After the NOSB makes a recommendation on a new regulation or standard, there is a review and comment period. The NOP then determines the appropriate regulatory action to carry forward. In addition to the setting of standards (rulemaking), the accreditation of organic certifiers and the enforcement of the regulations are important tasks of the NOP

Dichlorodiphenyltrichloroethane (DDT) is a colorless, tasteless, and almost odorless crystalline organochlorine known for its insecticidal properties and environmental impacts. First synthesized in 1874, DDT's insecticidal action was discovered by the Swiss chemist Paul Hermann Müller in 1939. DDT was used in the second half of World War II to control malaria and typhus among civilians and troops. Müller was awarded the Nobel Prize in Physiology or Medicine "for his discovery of the high efficiency of DDT as a contact poison against several arthropods" in 1948.[5]

By October 1945, DDT was available for public sale in the United States. Although it was promoted by government and industry for use as an agricultural and household pesticide, there were also concerns about its use from the beginning.[6] Opposition to DDT was focused by the 1962 publication of Rachel Carson's book Silent Spring. It cataloged environmental impacts that coincided with widespread use of DDT in agriculture in the United States, and it questioned the logic of broadcasting potentially dangerous chemicals into the environment with little prior investigation of their environment and health effects. The book claimed that DDT and other pesticides had been shown to cause cancer and that their agricultural use was a threat to wildlife, particularly birds. Its publication was a seminal event for the environmental movement and resulted in a large public outcry that eventually led, in 1972, to a ban on DDT's agricultural use in the United States.[7] A worldwide ban on agricultural use was formalized under the Stockholm Convention on Persistent Organic Pollutants, but its limited and still-controversial use in disease vector control continues,[8][9] because of its effectiveness in reducing malarial infections, balanced by environmental and other health concerns.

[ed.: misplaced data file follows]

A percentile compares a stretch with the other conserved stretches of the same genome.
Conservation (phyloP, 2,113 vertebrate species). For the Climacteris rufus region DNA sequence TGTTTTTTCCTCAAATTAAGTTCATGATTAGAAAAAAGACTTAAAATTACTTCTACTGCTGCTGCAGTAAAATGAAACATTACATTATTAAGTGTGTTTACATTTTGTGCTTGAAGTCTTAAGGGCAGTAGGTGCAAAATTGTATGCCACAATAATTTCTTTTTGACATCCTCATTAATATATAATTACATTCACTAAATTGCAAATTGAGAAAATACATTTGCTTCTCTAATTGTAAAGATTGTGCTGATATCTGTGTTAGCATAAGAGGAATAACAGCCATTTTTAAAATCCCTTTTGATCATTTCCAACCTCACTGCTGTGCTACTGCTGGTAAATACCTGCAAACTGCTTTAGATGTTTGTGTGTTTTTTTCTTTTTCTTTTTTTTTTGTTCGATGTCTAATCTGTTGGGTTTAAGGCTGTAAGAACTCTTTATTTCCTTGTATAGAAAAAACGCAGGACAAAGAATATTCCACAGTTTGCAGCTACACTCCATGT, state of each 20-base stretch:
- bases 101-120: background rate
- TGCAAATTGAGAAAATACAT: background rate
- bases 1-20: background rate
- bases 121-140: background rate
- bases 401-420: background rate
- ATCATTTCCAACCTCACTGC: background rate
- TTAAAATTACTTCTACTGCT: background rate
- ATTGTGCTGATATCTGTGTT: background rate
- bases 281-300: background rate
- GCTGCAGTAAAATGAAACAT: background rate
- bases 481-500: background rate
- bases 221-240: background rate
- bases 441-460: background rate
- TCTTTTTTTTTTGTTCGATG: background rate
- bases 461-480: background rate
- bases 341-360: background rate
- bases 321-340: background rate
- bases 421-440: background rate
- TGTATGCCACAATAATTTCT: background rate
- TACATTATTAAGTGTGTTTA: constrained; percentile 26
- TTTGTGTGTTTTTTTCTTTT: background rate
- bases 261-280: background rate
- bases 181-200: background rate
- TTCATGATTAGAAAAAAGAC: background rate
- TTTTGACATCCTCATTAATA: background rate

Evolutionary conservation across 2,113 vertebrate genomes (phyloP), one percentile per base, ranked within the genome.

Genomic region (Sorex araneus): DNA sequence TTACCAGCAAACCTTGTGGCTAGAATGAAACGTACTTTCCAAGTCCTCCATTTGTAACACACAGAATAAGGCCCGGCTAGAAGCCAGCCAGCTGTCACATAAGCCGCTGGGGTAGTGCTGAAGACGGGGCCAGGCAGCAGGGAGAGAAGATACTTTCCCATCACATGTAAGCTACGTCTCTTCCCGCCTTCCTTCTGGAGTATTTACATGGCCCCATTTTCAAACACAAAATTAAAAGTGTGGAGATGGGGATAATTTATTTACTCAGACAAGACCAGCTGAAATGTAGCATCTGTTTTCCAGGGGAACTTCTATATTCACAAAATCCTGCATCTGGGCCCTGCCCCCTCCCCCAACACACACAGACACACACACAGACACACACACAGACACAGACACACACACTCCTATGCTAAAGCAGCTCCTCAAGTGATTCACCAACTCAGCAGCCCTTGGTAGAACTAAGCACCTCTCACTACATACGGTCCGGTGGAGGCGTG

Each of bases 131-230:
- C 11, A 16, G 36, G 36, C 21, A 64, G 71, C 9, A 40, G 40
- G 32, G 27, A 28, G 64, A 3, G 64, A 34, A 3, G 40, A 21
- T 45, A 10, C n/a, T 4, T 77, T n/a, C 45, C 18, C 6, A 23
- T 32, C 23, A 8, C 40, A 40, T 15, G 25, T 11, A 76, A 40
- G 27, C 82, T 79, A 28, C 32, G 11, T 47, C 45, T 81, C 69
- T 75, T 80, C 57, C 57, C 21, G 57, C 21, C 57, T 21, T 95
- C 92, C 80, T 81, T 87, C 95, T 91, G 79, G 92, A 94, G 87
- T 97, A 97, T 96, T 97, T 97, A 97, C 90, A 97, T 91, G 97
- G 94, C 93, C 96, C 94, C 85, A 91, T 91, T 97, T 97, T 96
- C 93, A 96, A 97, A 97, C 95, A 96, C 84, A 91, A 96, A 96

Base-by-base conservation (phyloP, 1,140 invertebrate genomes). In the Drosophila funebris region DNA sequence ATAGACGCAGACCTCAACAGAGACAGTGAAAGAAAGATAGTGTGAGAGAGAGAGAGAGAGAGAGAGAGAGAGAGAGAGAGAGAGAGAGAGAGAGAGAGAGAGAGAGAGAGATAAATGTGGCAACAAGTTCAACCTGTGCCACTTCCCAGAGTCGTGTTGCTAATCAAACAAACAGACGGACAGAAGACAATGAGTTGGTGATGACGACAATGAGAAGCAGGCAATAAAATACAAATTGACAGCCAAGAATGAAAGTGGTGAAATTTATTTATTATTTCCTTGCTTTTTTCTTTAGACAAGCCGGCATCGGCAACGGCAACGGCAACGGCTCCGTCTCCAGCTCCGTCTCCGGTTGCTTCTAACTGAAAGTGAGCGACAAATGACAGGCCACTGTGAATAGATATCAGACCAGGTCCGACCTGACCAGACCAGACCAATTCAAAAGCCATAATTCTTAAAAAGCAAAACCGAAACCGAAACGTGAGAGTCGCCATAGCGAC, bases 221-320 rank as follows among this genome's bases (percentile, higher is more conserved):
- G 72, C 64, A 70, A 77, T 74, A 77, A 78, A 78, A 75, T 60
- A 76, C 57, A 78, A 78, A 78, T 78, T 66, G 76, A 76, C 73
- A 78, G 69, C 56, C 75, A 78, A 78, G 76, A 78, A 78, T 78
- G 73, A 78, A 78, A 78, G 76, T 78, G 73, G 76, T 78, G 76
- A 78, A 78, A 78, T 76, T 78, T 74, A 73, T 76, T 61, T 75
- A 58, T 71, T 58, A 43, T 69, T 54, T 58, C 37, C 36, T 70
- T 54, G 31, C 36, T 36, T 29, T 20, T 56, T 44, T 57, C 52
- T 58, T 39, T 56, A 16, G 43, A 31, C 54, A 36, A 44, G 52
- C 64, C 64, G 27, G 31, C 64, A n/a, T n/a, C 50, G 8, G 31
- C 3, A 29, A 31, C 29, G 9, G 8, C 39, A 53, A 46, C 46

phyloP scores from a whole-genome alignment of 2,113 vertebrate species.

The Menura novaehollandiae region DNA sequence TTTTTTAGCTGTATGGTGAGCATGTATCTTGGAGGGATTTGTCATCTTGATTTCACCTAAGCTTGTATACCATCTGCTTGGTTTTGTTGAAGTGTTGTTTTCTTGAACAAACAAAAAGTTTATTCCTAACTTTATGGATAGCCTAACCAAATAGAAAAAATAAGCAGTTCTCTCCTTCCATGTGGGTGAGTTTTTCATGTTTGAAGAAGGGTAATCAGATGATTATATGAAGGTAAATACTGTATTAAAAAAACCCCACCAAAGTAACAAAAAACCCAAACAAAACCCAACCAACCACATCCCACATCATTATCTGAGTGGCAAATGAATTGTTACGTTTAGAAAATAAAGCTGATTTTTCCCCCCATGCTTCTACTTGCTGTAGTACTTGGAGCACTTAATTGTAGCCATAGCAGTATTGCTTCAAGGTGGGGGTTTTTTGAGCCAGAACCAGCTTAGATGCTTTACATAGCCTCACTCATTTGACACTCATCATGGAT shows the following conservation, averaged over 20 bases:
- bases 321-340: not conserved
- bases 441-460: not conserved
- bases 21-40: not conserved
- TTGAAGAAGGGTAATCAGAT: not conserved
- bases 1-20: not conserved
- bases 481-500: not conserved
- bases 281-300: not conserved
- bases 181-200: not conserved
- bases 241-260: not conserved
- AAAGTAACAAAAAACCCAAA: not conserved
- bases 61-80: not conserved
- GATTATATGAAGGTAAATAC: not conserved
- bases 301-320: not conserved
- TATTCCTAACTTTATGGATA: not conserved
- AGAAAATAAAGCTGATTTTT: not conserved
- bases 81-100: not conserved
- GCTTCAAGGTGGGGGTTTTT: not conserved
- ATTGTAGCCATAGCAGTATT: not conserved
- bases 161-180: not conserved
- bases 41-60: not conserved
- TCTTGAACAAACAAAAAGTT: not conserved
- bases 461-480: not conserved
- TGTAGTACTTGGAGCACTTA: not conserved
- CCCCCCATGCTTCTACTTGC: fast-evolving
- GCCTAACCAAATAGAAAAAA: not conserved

Along with the passage of the Endangered Species Act, the United States ban on DDT is a major factor in the comeback of the bald eagle (the national bird of the United States) and the peregrine falcon from near-extinction in the contiguous United States.[10][11]

 
  • Fast fact #1

Contemporary American organic farming has its roots in the humus farming move- ments that spread across Great Britain and continental Europe from the 1920s th


  • Fast fact #1

In the U.S., cotton ranks in third place in terms of pesticide use after only corn and soybeans. More than 38 million pounds of pesticides were used on cotton in 2014. The same year, cotton ranked fourth in terms of fertilizer use on crops – almost 973 million pounds – behind only corn, soybeans, and wheat. (2)


  • Fast fact #1

Contemporary American organic farming has its roots in the humus farming move- ments that spread across Great Britain and continental Europe from the 1920s th

(2) https://ota.com/advocacy/fiber-and-textiles/organic-cotton/cotton-and-environment#_ftn5